|PROJECT NAME||Le Méridien New Orleans|
|FIRM||Meyer Davis Studio|
|SQ. FT.||20,000 SQF|
Nobody sane would recommend near-annihilation as an economic catalyst. But the fact is that it can be. For all the harrowing toll taken, Hurricane Katrina acted as a reset button for New Orleans, making it suddenly more dynamic and visible to the world. Waves of creative people have moved to town. Tourism has soared, along with the hipness factor. Urbane art galleries, restaurants, and hotels are sprouting everywhere.
At heart, though, New Orleans remains its dreamlike self, a lush Caribbean-flavored outpost animated by street music and chance spectacle. You can still turn a corner and encounter a walloping brass band or glimpse a lone man in an extravagantly beaded costume and purple headdress walking home, resplendent against tattered cottages. This fertile backdrop served as inspiration when two New Yorkers, Will Meyer and Gray Davis, designed their first hotel in the Crescent City.
The project is a makeover of the former W New Orleans. When the W’s owner, Starwood Hotels and Resorts Worldwide, decided to swap in another brand, Le Méridien, Meyer Davis Studio was asked to effect a metamorphosis, transforming the tired tower into a chic new player. Le Méridien New Orleans’s combination of modernist-influenced furnishings and contemporary art invigorates the reception area and the lobby lounge and is still going strong in the destination restaurant, the 20,000 square feet of events space, and the 410 guest rooms and suites. Decor is both assertively local and an expression of Le Méridien’s brand—reshaped, since its acquisition by Starwood, into a sensual, artful experience.
Under the guidance of Le Méridien’s global design director, Julie Frank, new or overhauled hotels are infused with mid-century Parisian influences, a nod to its French roots. Each property gets a bespoke playlist and a signature scent. Meanwhile, an individualized cartography motif underscores the romance of travel.
At Le Méridien New Orleans, music thrumming 24-7 is a mix of French 1960’s cinema soundtracks and sexy bossa nova, and wafting through the lobby is a scent based on the smell of leather-bound books. Everything speaks the same silky yet crisp language: the Jean Prouvé chairs; the color scheme of French blue, dove gray, and canary yellow; the carefully harmonized mix of unmatched materials. “It’s important that a project look seamless, from the architecture to the interiors to the art,” Davis says. “We love an interior to have a real ease about it.”
That ease comes from Meyer and Davis’s confidence and wit. They chose a relatively unknown New Orleans artist, Avery Lawrence, to highlight throughout the hotel. Several years ago, Lawrence was still making ends meet by pedaling tourists around the French Quarter in a pedicab. “I would pick people up at the old W,” he recalls. “I certainly never imagined painting a mural on the facade.” Now he’s done just that, and his whimsical silent video Arranging Suitcases loops on screens in the porte cochere and near the elevators, depicting him as a Charlie Chaplin–esque protagonist who seduces an armchair, among other exploits. The video’s props have furthermore migrated off-screen and into the public spaces, in three dimensions. In reception, a blue steamer trunk like the ones in the video now serves as a pedestal for what Lawrence calls a “stationary bibarisousaphone,” the love child of a bicycle and a tuba.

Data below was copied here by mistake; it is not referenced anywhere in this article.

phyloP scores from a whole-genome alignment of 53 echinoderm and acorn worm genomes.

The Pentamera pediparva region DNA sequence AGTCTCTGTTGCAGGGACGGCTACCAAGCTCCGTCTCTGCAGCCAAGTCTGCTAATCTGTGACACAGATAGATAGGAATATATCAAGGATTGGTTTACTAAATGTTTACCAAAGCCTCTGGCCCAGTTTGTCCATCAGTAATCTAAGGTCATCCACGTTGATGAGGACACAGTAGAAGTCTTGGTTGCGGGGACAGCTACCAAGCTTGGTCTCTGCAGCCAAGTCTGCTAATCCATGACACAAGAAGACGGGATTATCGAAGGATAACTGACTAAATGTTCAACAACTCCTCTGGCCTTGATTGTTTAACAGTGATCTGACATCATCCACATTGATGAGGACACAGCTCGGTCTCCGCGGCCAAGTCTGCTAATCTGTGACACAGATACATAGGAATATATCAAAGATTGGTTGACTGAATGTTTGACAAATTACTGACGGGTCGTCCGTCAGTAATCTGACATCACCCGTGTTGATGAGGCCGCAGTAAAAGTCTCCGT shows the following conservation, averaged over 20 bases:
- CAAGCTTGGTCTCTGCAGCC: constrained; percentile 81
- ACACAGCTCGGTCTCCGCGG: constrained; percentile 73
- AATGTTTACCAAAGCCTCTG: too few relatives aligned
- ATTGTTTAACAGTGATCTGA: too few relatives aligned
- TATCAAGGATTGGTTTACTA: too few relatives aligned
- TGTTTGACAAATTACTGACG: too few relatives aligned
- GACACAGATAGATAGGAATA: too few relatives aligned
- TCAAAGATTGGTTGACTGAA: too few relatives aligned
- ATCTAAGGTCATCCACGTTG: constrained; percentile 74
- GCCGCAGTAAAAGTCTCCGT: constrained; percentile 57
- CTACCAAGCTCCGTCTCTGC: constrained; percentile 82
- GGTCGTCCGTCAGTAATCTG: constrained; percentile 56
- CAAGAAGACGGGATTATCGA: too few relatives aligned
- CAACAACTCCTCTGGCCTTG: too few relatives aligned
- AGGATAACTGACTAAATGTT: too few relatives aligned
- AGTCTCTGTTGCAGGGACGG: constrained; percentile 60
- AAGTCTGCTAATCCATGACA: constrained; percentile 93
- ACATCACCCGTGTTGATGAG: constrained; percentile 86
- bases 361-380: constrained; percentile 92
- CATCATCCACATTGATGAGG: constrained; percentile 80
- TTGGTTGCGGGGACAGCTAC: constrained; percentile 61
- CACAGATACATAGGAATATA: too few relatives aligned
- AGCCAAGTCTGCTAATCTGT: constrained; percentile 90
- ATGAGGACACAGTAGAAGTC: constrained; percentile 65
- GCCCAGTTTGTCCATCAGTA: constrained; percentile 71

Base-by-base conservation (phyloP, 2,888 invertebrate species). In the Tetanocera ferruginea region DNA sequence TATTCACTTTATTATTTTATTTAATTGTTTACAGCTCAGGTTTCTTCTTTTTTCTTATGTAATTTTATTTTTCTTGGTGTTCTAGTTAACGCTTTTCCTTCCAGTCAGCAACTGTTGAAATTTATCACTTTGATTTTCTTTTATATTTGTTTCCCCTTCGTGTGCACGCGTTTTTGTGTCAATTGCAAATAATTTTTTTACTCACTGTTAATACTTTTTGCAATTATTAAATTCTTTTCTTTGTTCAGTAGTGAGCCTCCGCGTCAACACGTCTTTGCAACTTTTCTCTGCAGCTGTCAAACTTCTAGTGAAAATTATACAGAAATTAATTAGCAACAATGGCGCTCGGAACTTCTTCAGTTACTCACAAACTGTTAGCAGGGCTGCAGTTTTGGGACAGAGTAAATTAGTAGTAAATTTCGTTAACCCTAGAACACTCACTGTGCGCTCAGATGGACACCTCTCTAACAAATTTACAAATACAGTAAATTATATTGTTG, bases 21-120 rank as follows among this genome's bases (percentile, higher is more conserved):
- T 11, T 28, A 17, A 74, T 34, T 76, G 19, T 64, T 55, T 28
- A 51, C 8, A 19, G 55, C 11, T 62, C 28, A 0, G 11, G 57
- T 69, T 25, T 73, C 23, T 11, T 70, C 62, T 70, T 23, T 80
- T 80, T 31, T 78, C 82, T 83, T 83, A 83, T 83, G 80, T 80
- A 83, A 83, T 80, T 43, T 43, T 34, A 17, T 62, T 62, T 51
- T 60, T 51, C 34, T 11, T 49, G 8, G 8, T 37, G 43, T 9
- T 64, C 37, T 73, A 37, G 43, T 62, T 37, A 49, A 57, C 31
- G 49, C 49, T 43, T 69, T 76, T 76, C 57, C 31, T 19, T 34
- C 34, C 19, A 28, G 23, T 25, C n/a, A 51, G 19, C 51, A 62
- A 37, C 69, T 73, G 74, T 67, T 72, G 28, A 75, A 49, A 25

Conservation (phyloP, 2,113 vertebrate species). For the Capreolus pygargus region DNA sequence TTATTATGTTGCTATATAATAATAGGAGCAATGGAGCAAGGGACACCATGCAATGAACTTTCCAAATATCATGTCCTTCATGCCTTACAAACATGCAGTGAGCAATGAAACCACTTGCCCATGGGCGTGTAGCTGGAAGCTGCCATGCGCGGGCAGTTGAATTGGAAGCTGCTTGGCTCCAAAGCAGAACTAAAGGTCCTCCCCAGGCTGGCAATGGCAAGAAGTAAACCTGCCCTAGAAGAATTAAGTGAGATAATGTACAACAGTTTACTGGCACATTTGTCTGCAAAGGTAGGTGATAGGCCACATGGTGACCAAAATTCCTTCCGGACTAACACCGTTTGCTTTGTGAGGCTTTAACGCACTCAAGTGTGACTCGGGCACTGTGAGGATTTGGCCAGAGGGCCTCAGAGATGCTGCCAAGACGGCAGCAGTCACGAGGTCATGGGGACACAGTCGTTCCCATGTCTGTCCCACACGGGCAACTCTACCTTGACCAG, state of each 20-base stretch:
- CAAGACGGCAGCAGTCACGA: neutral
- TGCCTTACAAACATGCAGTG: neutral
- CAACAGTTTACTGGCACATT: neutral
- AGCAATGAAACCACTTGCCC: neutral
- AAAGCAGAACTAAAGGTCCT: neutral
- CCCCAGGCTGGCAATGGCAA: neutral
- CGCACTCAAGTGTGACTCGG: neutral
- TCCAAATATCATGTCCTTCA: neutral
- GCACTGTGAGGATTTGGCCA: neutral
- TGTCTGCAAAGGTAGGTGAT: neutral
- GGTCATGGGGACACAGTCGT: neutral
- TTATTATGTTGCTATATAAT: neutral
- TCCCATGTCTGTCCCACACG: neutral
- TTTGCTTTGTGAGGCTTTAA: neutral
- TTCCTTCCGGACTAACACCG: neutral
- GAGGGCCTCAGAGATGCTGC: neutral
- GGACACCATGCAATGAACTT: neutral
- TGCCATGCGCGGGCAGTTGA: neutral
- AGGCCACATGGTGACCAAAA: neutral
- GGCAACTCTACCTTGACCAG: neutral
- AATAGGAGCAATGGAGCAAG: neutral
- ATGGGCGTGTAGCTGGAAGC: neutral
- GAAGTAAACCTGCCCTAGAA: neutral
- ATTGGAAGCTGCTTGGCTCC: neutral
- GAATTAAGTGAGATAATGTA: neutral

Such high jinks are balanced with cool glamour. Lobby lighting includes a pendant fixture resembling drummers’ mallets. Bends in the Mississippi River inspired both a sinuous banquette and, rising behind another seating group, a squiggly black-and-white wall covering.
This vivid pattern-making resulted from the collaboration between Meyer Davis and Frank’s global design group. Together, they enlarged New Orleans maps and symbols, rendered so abstract as to be startlingly contemporary. Riverlike white lines, sweeping across the walls of guest corridors, incorporate the blithe lyrics of Louis Armstrong. Right inside the suites, foyers are surfaced with an amplified map of a Mardi Gras parade route, complete with clustered dots to represent the places where people congregate to watch and catch the colorful beads. These graphics are so mysterious that the average guest doesn’t know what to make of them at first glance—all perfectly intentional. “The bellman bringing up the bags might explain. If not, they’re beautiful patterns that can stand alone,” Frank says. The carpet pattern is a blown-up, pixelated fleur-de-lis, the Francophile city’s unofficial symbol. Headboard walls are stacked molding profiles, meant to evoke not only the splendors of Paris but also the proud Creole plasterwork in Garden District mansions.
Meyer and Davis had their most authentic New Orleans experience after their work was done. Their plan was to pop down from New York for only a brief appearance at Le Méridien’s grand opening soiree, after which they raced to the airport to find that their return flight had been canceled. So they headed back to the hotel. “This being New Orleans,” Meyer says, everyone was still partying—and continued to do so until the plane departed the following day.
Project Team :
Kelly Ardoin; Katie Mcpherson; Mei Lau; Meyer Davis Studio. Eskew + Dumez + Ripple: Architect Of Record. Kugler Ning Lighting Design: Lighting Consultant. Moses Engineers: MEP. Gator Millworks: Woodwork. Contract Décor: Drapery Workshop. Case & Associates General Contractor; Donahue Favret Contractors: General Contractors.